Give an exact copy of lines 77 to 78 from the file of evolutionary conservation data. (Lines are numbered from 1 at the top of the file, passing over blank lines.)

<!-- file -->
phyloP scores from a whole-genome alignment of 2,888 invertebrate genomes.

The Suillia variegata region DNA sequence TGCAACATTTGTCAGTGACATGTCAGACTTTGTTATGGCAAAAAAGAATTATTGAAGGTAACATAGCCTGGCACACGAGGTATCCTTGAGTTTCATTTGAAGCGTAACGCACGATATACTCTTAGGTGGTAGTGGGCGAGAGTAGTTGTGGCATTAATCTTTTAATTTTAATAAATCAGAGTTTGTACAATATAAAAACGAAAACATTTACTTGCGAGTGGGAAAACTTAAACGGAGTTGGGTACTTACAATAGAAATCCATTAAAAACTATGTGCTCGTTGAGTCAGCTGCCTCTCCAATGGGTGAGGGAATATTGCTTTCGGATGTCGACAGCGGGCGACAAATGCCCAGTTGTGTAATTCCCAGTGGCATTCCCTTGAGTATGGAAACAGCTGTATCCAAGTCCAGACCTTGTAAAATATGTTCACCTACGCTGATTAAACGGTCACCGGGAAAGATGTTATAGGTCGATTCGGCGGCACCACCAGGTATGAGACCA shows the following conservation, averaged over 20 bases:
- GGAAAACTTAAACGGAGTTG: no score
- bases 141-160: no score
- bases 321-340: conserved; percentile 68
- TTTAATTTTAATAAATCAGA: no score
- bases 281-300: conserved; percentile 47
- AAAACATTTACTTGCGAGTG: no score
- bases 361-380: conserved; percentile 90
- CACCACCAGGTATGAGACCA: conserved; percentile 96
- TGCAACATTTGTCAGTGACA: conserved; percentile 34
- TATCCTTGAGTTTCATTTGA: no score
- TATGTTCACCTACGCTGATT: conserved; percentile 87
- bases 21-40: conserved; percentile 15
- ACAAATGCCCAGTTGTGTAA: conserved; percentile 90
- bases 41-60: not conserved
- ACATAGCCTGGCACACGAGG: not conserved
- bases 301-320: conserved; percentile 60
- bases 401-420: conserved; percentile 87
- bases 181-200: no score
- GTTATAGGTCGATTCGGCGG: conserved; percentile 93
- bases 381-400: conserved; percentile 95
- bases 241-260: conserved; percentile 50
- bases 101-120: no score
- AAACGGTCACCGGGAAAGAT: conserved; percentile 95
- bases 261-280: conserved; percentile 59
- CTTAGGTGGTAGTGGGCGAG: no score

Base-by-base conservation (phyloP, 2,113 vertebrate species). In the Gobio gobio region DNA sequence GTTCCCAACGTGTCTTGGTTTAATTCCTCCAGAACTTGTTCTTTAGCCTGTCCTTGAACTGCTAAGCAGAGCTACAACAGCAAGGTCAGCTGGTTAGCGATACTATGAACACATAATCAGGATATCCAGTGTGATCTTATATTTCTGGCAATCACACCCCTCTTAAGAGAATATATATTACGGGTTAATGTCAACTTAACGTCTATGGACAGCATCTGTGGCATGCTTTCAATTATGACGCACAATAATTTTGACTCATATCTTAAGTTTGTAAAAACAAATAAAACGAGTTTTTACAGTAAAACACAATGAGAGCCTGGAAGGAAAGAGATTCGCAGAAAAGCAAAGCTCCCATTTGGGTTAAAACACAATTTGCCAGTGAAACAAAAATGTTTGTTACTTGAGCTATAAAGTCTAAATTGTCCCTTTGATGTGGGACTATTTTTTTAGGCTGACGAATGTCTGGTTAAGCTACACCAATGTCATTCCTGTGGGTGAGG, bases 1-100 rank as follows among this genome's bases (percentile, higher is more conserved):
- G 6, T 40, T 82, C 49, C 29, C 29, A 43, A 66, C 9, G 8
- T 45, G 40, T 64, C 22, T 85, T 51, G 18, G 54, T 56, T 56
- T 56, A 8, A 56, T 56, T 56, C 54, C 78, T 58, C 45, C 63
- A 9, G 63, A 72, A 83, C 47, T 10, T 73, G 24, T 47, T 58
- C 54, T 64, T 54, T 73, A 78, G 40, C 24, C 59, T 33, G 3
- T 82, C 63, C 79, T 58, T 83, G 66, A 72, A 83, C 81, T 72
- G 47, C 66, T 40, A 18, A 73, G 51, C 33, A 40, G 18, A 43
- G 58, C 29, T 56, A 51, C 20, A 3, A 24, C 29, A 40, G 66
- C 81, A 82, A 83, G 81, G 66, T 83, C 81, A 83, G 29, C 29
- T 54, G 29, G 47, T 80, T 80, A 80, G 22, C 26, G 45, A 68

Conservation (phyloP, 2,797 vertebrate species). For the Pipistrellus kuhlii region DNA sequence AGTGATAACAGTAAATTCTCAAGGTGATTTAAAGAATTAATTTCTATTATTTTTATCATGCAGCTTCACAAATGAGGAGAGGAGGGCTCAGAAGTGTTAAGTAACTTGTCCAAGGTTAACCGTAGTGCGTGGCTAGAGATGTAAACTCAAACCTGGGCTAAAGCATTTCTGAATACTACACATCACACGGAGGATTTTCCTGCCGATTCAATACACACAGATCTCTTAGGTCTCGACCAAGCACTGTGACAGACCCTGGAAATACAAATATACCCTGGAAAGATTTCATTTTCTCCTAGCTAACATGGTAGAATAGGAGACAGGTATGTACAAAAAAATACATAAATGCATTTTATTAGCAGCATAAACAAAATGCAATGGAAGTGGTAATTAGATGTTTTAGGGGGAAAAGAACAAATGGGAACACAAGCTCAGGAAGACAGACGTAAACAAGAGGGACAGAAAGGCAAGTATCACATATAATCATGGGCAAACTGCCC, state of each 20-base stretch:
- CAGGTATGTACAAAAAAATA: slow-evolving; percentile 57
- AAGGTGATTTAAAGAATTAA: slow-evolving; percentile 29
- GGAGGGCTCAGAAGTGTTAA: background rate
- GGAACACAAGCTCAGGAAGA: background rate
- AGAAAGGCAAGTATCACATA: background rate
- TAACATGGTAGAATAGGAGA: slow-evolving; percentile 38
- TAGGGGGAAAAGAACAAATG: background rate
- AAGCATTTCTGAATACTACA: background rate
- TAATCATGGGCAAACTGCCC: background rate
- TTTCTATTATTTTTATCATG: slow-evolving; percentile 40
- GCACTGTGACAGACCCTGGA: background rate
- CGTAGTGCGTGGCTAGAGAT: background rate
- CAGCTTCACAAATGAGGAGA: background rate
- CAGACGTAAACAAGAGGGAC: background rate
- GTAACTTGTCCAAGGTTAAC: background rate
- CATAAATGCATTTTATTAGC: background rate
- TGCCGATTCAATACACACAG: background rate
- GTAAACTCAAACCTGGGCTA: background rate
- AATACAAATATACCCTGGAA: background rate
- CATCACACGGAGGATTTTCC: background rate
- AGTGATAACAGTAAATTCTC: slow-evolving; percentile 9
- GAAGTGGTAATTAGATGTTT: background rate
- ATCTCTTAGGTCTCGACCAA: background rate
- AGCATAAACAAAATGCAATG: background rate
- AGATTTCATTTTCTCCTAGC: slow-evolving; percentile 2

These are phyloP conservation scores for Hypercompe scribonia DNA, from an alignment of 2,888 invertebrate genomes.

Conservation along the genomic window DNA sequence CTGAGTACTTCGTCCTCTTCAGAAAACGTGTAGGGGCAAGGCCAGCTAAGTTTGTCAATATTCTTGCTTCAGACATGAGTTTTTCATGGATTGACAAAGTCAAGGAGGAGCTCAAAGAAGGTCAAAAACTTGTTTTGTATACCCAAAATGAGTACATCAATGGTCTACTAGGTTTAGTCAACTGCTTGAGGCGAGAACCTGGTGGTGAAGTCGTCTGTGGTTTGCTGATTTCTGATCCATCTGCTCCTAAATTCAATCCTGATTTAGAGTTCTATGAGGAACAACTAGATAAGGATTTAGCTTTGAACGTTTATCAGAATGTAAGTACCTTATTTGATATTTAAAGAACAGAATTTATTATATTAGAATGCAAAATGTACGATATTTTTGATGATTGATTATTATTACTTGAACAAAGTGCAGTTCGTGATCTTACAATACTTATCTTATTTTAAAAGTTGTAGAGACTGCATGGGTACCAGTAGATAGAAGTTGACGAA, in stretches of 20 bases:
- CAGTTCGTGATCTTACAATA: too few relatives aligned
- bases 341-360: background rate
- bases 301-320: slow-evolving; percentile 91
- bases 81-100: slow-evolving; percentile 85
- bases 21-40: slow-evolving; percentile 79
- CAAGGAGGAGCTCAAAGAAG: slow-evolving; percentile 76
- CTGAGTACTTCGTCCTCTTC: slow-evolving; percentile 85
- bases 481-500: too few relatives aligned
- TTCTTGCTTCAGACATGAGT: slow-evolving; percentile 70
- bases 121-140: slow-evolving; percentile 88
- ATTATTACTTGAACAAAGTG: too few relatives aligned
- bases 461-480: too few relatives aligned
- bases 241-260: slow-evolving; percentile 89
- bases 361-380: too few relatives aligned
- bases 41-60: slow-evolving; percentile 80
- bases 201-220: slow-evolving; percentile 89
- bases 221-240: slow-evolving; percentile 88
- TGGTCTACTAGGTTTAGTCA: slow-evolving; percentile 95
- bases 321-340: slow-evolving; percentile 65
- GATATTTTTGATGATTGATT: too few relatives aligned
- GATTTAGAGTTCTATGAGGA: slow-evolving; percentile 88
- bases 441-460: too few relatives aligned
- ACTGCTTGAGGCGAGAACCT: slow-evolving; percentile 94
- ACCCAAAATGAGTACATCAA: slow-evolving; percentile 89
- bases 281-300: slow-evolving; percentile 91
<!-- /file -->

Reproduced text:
- ATTATTACTTGAACAAAGTG: too few relatives aligned
- bases 461-480: too few relatives aligned